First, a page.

Exelon, the parent company that owns major electricity providers in D.C. and Maryland, earned the dubious honor of the top spot on a list of utility companies with the most shutoffs recorded in 2022, according to a report released Monday. The company disconnected households’ power more than 368,000 times across the country because of unpaid bills between January and October of last year, the analysis by the Center for Biological Diversity, the Energy and Policy Institute and Bailout Watch found.
The report also said that Exelon spent 51 times more on shareholder dividends than it would have cost to keep the lights on in those homes.
“They’re not worried about who’s in that house or why they’re struggling to pay their bills,” co-author Selah Goodson Bell said. “They’re just worried about their bottom line.”
The Washington Informer reached out to Exelon for a comment, but has not received a response from the company.
The study, titled “Powerless in the United States: How Utilities Drive Shutoffs and Energy Injustice,” found that American households had their electricity cut more than a million times last year. That includes over 70,000 times in Maryland — putting it among the top 10 states for total 2022 disconnects. Households in the District were shut off a little over 3,800 times.
Many states, including Virginia, do not require utilities to disclose data about disconnections, so other companies may in actuality be disconnecting more households than Exelon but can simply avoid reporting them.
“Utilities are actively hiding this data,” Goodson Bell said. “But also, a lot of the regulators are just being negligent and not forcing them to provide this information.”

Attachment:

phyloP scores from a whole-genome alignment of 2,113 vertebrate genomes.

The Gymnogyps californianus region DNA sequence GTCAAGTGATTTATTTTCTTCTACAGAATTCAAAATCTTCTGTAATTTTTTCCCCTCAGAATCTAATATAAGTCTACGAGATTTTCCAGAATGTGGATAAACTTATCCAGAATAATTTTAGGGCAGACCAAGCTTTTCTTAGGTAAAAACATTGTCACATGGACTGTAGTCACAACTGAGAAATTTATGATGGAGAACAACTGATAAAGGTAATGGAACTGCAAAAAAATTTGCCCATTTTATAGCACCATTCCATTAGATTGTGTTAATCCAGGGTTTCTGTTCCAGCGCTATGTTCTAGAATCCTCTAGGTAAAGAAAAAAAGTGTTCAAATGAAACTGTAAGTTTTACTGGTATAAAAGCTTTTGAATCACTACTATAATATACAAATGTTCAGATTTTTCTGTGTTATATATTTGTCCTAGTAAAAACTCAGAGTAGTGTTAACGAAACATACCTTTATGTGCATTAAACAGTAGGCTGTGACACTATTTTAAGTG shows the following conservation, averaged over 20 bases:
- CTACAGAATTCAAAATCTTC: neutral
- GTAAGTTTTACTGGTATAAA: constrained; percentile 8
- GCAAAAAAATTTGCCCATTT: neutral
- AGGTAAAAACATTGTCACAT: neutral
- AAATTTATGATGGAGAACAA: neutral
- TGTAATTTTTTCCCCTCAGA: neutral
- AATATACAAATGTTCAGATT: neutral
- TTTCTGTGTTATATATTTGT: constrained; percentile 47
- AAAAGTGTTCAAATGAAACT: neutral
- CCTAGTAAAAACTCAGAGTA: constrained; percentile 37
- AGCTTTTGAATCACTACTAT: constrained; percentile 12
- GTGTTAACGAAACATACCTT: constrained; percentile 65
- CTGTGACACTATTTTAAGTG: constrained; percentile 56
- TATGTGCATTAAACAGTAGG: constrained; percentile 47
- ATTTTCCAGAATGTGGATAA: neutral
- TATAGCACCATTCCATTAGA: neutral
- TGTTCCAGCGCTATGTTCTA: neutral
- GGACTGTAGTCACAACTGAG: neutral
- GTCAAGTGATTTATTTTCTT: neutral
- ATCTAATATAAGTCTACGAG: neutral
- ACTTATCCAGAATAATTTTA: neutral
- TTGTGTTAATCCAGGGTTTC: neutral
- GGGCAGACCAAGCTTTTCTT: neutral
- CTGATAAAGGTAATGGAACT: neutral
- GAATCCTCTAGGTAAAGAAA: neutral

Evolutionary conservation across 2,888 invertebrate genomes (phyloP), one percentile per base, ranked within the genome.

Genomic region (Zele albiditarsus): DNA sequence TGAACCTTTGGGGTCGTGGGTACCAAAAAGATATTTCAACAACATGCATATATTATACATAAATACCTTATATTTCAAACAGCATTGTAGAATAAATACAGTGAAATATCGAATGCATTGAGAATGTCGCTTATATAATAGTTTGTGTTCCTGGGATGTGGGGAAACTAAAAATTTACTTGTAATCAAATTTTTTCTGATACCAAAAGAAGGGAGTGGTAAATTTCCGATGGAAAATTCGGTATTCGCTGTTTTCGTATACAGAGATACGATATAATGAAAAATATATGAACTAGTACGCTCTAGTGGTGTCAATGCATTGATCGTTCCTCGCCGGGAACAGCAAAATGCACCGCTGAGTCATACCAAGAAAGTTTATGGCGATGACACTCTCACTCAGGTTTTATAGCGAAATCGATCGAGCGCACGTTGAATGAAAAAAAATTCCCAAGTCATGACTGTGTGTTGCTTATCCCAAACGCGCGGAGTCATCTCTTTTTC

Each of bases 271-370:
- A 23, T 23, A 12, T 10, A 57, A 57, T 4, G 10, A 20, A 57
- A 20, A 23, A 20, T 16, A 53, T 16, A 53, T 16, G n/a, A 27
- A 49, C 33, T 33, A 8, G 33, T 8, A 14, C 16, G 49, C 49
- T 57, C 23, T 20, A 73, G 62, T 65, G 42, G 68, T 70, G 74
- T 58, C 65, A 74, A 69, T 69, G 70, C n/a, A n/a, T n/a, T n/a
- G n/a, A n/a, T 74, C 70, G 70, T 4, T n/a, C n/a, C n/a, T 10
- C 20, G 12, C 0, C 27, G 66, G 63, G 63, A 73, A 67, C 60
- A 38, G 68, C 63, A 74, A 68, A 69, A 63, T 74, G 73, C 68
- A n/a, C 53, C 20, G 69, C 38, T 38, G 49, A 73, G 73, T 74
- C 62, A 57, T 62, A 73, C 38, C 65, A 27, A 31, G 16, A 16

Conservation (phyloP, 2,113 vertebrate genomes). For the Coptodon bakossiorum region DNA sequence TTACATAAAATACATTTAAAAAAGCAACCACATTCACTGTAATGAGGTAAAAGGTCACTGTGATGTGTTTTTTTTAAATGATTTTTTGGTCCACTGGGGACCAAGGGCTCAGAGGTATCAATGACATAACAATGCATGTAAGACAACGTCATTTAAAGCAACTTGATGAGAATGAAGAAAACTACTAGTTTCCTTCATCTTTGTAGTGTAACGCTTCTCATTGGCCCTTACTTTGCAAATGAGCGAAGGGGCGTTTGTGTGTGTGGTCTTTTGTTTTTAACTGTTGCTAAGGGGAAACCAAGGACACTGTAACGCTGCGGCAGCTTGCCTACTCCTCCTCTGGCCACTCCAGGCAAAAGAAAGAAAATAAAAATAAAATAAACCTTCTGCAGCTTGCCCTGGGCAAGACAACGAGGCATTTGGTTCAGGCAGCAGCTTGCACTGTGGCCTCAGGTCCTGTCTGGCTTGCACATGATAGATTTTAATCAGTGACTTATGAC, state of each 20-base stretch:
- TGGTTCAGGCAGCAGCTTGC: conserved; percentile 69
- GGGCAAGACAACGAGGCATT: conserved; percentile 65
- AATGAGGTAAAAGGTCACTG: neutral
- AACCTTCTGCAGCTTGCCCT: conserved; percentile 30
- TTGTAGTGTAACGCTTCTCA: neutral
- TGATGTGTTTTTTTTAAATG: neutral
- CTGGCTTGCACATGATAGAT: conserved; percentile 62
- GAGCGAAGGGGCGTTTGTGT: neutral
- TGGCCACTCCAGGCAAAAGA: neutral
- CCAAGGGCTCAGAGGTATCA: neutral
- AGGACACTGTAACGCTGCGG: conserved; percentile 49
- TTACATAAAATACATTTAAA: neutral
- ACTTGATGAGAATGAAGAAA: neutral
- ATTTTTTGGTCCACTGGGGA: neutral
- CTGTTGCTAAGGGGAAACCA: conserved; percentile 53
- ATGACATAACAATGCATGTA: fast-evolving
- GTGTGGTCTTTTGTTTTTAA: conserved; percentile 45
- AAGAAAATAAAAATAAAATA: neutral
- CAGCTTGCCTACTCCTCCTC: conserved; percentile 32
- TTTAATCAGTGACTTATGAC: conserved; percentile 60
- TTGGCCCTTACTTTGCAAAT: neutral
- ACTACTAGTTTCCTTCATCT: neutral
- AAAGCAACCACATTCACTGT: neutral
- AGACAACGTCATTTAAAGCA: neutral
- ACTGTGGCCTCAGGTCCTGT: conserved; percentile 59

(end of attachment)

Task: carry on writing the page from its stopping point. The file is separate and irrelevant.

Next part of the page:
Nationally and locally, utility shutoffs disproportionately impact Black households. In D.C., one in five Black households had a “high energy burden” — defined as spending more than 6% of their income on energy bills — in 2020, according to a study by the American Council for an Energy-Efficient Economy. The study also found that the median energy burden for Black households in D.C. was 70% higher than that of white households.
Other factors besides income compound the racially disparate impacts of utility shutoffs. That’s because of discriminatory redlining — formal and informal practices aimed at shutting homebuyers out of certain neighborhoods due to race or ethnicity — has added to Black households’ energy burdens. Formerly redlined urban neighborhoods are, on average, about 5 degrees hotter in the summer than neighborhoods favored for home loans, a 2020 study in the journal Climate found. And discriminatory housing practices have also left communities of color with housing that, because of structural deficiencies, costs more to heat and cool.
The impact of those disparities will only increase as climate change causes hotter and hotter summer temperatures.
“We had a lot of heat waves, floods and freezes last year, and that puts a lot of pressure on households in a variety of ways, but specifically on their electricity use and energy demand,” Goodson Bell said. “And for low-income households and houses of color especially — not only are they more often on the front lines on these climate crises, but it also usually costs more for them to heat their homes in response to these extreme weather events.”
Correction: A previous version of this story misstated the number of homes disconnected. The numbers in the report represent total disconnections, rather than total households.